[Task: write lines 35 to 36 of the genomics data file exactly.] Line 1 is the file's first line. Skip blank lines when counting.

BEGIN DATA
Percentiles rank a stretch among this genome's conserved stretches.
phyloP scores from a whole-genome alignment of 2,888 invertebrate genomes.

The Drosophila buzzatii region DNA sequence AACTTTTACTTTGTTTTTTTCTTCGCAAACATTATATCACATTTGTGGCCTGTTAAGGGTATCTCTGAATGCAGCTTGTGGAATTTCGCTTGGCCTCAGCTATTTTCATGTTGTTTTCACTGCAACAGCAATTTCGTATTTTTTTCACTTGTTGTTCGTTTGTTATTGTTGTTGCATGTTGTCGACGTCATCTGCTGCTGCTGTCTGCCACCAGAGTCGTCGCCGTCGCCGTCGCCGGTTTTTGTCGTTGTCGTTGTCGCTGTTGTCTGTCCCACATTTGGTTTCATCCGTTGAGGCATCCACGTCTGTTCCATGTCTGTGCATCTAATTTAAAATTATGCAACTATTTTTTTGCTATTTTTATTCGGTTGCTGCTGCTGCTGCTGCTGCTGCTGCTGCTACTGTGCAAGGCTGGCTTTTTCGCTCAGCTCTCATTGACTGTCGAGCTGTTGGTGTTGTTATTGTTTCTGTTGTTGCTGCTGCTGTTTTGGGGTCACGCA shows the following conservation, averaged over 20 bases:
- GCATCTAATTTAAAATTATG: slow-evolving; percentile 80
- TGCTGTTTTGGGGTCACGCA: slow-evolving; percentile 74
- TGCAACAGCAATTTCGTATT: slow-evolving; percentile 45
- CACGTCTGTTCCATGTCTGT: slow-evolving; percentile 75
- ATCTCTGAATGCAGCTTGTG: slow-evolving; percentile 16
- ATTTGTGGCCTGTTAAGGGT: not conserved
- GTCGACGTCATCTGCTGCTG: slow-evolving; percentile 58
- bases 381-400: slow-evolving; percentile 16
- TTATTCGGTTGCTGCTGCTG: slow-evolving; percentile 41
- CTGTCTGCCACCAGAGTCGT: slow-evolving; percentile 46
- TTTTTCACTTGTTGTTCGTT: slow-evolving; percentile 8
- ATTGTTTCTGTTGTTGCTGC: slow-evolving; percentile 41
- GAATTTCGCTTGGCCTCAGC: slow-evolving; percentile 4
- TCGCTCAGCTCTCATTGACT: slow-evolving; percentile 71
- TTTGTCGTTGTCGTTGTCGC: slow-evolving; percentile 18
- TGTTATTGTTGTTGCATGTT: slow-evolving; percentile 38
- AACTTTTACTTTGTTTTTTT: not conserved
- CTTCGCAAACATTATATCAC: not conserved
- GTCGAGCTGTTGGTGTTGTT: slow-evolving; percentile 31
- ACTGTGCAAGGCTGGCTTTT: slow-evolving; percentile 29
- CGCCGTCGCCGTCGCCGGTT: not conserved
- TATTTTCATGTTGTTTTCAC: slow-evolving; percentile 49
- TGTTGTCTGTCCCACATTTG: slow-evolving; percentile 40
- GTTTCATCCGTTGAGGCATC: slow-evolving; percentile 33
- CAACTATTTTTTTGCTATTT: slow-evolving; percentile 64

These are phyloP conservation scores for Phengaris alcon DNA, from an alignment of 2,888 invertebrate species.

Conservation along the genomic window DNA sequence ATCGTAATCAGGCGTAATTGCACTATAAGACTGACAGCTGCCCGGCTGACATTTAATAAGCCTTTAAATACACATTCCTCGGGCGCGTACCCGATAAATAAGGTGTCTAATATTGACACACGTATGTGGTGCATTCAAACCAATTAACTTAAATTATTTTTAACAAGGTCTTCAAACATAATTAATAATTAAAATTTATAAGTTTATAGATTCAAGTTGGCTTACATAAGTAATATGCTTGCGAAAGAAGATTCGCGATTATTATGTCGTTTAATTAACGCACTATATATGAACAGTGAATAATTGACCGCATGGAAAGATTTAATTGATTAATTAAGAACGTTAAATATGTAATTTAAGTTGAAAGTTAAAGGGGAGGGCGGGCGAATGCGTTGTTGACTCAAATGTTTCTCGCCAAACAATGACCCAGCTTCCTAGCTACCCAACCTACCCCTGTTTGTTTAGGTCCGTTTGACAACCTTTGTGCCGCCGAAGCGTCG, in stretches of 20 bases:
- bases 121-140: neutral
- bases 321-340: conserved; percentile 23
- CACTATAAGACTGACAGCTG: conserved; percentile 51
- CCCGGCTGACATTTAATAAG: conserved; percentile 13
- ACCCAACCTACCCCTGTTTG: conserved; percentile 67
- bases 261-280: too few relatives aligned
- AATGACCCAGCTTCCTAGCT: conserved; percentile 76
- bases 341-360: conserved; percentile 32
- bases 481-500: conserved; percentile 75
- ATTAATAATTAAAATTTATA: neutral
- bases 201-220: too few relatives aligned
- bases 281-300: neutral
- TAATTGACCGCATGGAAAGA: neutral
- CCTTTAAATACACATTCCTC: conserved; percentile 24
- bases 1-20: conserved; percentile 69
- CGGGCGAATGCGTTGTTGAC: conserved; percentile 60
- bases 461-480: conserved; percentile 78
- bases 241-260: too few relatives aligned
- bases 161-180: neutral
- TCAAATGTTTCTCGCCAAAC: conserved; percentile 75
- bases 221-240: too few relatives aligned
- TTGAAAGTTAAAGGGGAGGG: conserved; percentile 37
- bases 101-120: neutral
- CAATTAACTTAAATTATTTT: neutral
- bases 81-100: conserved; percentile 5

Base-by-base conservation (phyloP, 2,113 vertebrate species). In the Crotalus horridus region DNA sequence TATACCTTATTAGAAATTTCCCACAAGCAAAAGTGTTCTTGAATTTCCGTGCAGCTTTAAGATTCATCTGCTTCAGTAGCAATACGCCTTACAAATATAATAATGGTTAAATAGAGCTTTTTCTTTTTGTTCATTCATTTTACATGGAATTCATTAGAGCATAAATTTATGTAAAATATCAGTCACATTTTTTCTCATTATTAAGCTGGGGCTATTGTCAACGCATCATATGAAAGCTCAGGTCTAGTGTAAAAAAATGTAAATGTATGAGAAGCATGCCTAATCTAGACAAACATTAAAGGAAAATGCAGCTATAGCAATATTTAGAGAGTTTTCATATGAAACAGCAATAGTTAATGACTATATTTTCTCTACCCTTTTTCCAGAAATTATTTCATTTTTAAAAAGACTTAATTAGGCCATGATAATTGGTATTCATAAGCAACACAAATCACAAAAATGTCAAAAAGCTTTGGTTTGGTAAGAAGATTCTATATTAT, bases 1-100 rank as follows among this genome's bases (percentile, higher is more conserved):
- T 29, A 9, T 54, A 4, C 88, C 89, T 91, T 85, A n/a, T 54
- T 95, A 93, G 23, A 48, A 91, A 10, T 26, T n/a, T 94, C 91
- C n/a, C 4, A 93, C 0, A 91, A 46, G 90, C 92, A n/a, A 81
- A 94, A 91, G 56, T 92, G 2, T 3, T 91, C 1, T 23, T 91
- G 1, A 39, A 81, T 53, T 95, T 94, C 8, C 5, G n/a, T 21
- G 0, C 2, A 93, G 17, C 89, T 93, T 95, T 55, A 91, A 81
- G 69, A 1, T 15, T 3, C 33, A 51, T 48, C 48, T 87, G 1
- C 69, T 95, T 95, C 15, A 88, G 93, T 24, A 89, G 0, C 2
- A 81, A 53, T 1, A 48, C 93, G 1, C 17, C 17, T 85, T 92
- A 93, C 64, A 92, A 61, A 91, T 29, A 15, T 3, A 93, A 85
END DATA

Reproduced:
- ACCCAACCTACCCCTGTTTG: conserved; percentile 67
- bases 261-280: too few relatives aligned